If you have separated from your spouse or de facto partner, you may be entitled to claim spousal maintenance.
Spousal maintenance is paid by one party to the other party of a former relationship in circumstances where: the person from whom maintenance is sought has the financial capacity to pay that maintenance, and the person seeking financial assistance cannot adequately support themselves.
Family law legislation prescribes spouses and de facto partners have an obligation to maintain and support each other.
Spousal maintenance is common pending final property settlement orders being made, but less common following a final property settlement. There are cases in which it is appropriate and justified for spousal maintenance to be ordered on a final basis such that, in addition to any final property settlement entitlement, a spouse is paid a lump sum or periodic amount.
Am I entitled to spousal maintenance?
The Court considers the financial needs of the applicant and the financial capacity of the higher income earner, and exercises discretion as to whether it is proper to order maintenance and, if so, the amount and frequency of payments.
The capacity for an applicant to support herself or himself is assessed in consideration of his or her responsibilities for caring for minor children of the relationship, whether his or her age or any physical or mental incapacity affects appropriate gainful employment, or consideration of any other adequate reason.
The list of matters a Court considers is extensive and includes:
- the age and health of the parties;
- the income, property and financial resources of the parties;
- the parties’ respective abilities to earn an income and the impact that the relationship has had on each parties’ ability to earn;
- the parties’ responsibilities towards supporting another person or a child of another person;
- the eligibility of either party for a Government pension or allowance or superannuation payment;
- a standard of living that in all circumstances is reasonable;
- any other fact or circumstance that the Court considers relevant and should be taken into account.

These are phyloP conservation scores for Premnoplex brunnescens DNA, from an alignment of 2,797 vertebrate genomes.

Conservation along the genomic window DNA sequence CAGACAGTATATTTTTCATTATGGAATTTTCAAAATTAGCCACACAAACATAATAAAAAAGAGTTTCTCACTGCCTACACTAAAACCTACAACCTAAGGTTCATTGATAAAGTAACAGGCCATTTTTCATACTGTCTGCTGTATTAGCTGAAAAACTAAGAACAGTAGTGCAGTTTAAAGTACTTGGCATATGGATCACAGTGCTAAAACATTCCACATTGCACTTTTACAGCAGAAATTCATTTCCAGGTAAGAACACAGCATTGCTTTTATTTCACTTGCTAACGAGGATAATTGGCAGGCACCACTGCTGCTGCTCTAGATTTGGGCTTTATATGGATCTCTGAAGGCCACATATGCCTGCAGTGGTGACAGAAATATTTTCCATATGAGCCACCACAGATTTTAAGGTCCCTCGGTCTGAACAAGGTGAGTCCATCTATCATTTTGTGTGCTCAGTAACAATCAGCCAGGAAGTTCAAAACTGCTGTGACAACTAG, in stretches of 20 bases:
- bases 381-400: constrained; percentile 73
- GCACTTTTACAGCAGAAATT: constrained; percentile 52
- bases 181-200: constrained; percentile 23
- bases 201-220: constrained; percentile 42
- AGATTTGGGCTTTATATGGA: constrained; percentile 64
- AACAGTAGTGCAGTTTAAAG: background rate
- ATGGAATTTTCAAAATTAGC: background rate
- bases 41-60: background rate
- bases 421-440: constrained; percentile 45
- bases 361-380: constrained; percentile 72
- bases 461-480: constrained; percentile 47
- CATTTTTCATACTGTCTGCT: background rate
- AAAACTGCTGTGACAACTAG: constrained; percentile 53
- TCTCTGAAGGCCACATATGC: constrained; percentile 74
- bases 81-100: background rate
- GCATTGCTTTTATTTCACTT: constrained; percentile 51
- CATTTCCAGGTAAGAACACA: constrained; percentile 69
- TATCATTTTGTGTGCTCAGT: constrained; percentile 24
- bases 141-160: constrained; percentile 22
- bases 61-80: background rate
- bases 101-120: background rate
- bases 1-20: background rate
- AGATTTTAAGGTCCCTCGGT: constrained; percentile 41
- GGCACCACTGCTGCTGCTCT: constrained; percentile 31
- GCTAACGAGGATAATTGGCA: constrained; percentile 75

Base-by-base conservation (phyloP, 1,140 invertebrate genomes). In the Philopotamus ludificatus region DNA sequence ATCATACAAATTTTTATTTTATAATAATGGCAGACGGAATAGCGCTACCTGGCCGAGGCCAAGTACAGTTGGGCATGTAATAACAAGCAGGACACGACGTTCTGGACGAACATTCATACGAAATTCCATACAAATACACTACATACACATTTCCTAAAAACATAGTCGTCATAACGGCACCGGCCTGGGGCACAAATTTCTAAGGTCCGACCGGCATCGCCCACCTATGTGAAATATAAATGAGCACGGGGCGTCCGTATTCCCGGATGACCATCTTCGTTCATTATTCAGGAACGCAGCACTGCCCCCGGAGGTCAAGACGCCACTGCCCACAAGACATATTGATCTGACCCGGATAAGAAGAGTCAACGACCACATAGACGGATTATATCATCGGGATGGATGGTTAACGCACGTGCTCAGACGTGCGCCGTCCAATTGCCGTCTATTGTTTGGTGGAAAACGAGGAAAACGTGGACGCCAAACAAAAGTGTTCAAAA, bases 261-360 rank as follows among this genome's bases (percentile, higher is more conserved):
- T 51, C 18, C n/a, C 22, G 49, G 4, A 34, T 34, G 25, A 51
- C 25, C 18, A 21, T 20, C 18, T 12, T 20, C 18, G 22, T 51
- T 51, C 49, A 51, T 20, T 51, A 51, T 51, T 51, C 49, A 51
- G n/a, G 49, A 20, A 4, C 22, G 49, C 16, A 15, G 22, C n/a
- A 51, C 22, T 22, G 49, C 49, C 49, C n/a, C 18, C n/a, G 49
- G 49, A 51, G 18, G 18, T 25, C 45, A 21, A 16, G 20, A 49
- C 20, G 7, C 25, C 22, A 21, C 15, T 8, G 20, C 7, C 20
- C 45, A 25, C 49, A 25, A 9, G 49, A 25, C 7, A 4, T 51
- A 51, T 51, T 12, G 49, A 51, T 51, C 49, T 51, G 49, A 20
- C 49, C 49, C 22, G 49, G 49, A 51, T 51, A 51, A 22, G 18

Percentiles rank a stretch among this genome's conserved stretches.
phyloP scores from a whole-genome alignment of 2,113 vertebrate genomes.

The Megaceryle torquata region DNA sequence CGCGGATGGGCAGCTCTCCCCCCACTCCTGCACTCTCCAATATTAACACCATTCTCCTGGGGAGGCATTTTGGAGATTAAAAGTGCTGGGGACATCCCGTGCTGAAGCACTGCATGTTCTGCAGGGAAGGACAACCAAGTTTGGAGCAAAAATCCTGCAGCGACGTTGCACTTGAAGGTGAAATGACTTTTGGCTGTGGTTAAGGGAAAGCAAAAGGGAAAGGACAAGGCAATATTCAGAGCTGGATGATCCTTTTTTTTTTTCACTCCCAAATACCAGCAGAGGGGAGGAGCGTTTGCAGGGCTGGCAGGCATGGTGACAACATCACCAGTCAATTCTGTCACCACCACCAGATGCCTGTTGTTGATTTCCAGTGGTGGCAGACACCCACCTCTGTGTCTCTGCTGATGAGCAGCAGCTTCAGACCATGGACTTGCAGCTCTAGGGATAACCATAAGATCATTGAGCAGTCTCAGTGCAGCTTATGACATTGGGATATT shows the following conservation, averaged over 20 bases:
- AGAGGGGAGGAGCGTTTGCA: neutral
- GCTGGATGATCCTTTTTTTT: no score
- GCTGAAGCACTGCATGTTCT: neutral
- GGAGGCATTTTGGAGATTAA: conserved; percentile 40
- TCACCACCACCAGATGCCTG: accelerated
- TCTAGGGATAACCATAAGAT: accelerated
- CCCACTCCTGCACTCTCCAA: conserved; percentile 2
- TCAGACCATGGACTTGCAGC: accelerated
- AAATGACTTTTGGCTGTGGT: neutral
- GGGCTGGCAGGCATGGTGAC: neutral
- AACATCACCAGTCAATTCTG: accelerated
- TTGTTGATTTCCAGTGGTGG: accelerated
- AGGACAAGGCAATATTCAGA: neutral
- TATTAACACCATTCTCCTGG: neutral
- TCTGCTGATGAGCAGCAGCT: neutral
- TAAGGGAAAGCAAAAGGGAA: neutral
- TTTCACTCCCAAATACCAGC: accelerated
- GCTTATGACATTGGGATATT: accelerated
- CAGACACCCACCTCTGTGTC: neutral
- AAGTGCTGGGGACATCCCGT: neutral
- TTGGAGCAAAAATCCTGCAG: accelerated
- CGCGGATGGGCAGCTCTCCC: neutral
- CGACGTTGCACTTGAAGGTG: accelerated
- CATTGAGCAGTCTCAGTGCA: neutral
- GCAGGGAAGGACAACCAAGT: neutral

The following are typical circumstances where maintenance is likely to be ordered:
- Where the recipient has the primary care of young children;
- Where the applicant of a lengthy marriage is unable to work due to ill health, age or limited work prospects;
- Where one party is wealthy and has a high income and the applicant requires maintenance to meet expenses.
How do I apply for spousal maintenance?
A spousal maintenance application, for married persons, can be made at any time after separation and before a divorce order is made. If a divorce order has been made then a spousal maintenance application must be made within 12 months after the date the divorce order took effect.
For de facto partners whom separate, a spousal maintenance application must be made within two years after a de facto relationship ends.
Applications are made to the Family Court or Federal Circuit Court and late applications may only be made in limited circumstances.
The application should be supported by evidence demonstrating the needs of the applicant and the inability for the applicant to financially meet those needs.
The Court can order urgent spousal maintenance in circumstances where there is an immediate need for financial assistance, but it is not practicable at the time to determine the application. Generally, maintenance will be ordered for a defined period as a ‘stop-gap’ until the application is finally assessed.
An application for spousal maintenance must be prepared carefully and supported with appropriate evidence. Each case is different and is assessed according to the relevant circumstances.
If you think that you may be entitled to spousal maintenance, we recommend you obtain advice and assistance from an experienced lawyer as soon as possible.
If you or someone you know wants more information or needs help or advice, please contact us on 08 9221 5775 or email firstname.lastname@example.org .